Oven Method of Sanitizing Milk Jars

If HPS doesn’t work well enough, use this method.

“Preheat oven to 220 degrees F. Place washed, rinsed and well-drained containers in the oven for 20 minutes. Turn off oven. Allow containers to cool in a closed oven for ease of handling, to avoid a sudden change of temperature (which could cause cracking) and also to reduce air contamination until you are ready to cap the containers.”

Containers that are properly washed and prepared will “keep” clean for several weeks once capped.

Transportation tips

Always use coolers, ice packs, and something to cushion the jars inside the coolers. You could use a blanket or cardboard.

If you fill your own, it’s best to fill cold jars. Using ice packs can accomplish this.

How to Store Raw Milk at Home

  • Check temp of fridge; should be 38 degrees or below.
  • Store milk in the coldest part of the fridge if possible.
  • Use the door shelf only for the bottle in current use.
  • May need to place ice packs next to milk in fridge if having spoiling problems, especially for the milk that will be stored the longest.
  • My tip:  Whenever I’m thawing meat or frozen leftovers, I put them on and around my milk jars to help accomplish this super-cold space.
  • Promptly return bottle(s) to fridge after pouring from them.
  • Milk also decreases in quality if it is too cold. You don’t want ice crystals in your milk.

To Freeze Raw Milk (on purpose)

  1. Use plastic (to prevent shattering) and leave 1 in. headroom.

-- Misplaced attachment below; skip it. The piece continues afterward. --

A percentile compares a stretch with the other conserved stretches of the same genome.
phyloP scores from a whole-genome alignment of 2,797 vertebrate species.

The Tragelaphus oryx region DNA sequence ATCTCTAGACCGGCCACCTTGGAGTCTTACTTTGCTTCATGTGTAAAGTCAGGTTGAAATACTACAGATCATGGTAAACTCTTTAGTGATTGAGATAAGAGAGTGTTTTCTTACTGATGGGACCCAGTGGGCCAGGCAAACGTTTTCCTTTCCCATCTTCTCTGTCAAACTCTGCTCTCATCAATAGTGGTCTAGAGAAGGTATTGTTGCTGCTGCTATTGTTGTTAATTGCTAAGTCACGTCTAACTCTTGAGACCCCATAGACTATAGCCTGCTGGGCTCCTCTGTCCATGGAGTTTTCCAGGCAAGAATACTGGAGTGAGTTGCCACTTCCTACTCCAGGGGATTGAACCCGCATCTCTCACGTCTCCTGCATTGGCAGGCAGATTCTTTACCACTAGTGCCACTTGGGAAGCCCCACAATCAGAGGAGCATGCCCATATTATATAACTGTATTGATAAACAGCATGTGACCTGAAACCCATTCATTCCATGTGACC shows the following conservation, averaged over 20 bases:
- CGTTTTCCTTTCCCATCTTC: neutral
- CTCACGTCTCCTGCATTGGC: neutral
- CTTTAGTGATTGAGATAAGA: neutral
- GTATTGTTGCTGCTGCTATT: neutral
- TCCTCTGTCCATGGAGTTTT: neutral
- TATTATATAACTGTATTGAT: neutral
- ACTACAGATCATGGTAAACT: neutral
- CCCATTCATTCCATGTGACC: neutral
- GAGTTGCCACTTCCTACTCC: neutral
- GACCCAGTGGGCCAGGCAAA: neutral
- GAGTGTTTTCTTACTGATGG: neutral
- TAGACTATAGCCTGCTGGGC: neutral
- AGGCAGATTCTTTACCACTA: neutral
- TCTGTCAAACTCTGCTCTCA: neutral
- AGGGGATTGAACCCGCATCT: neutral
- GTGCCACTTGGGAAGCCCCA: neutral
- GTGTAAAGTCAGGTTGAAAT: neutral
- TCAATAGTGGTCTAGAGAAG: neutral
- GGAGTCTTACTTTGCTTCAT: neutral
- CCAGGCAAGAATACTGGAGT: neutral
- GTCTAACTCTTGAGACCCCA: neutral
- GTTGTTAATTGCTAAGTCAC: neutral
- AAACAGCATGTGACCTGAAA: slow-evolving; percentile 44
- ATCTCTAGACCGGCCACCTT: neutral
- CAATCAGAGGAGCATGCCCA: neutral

2. Freeze as quickly as possible (the coldest part of your freezer) and shake periodically during freezing to keep cream in suspension and the cold distributed evenly.
  3. To use, thaw slowly at room temp until there is just a small chunk of ice in the milk.
  4. Shake milk often during thawing to keep it cold throughout.
  5. Fast thawing will result in curdling and/or separation of cream from milk.

Our milk co-op group has found that keeping the COLD CHAIN consistent makes a big difference in the milk’s longevity. Nobody likes sour milk, especially at $6 a gallon! I’m always pleased to be able to keep my milk at its best, so using ice/frozen food in the fridge, smaller containers, and making sure if you travel distances with milk you freeze it first are very important to me.

Thanks for joining me! Please visit Real Food Wednesday at Cheeseslave.

I am a guest lecturer and partner with GNOWFGLINS eCourses, so I will earn commission from any sales made starting here. Of course, the courses are also an awesome way to learn to cook real food, so I’d gab about them anyway.

35 Bites of Conversation So Far

  1. Jen says

    Our raw milk comes in the plastic gallon jugs like you see at the store (with the plastic ring seal as well). The only difference is there is no label, or sometimes that “Not for Human Consumption; For Pet Use Only” sticker. The farm it comes from sells some of their milk to Organic Valley.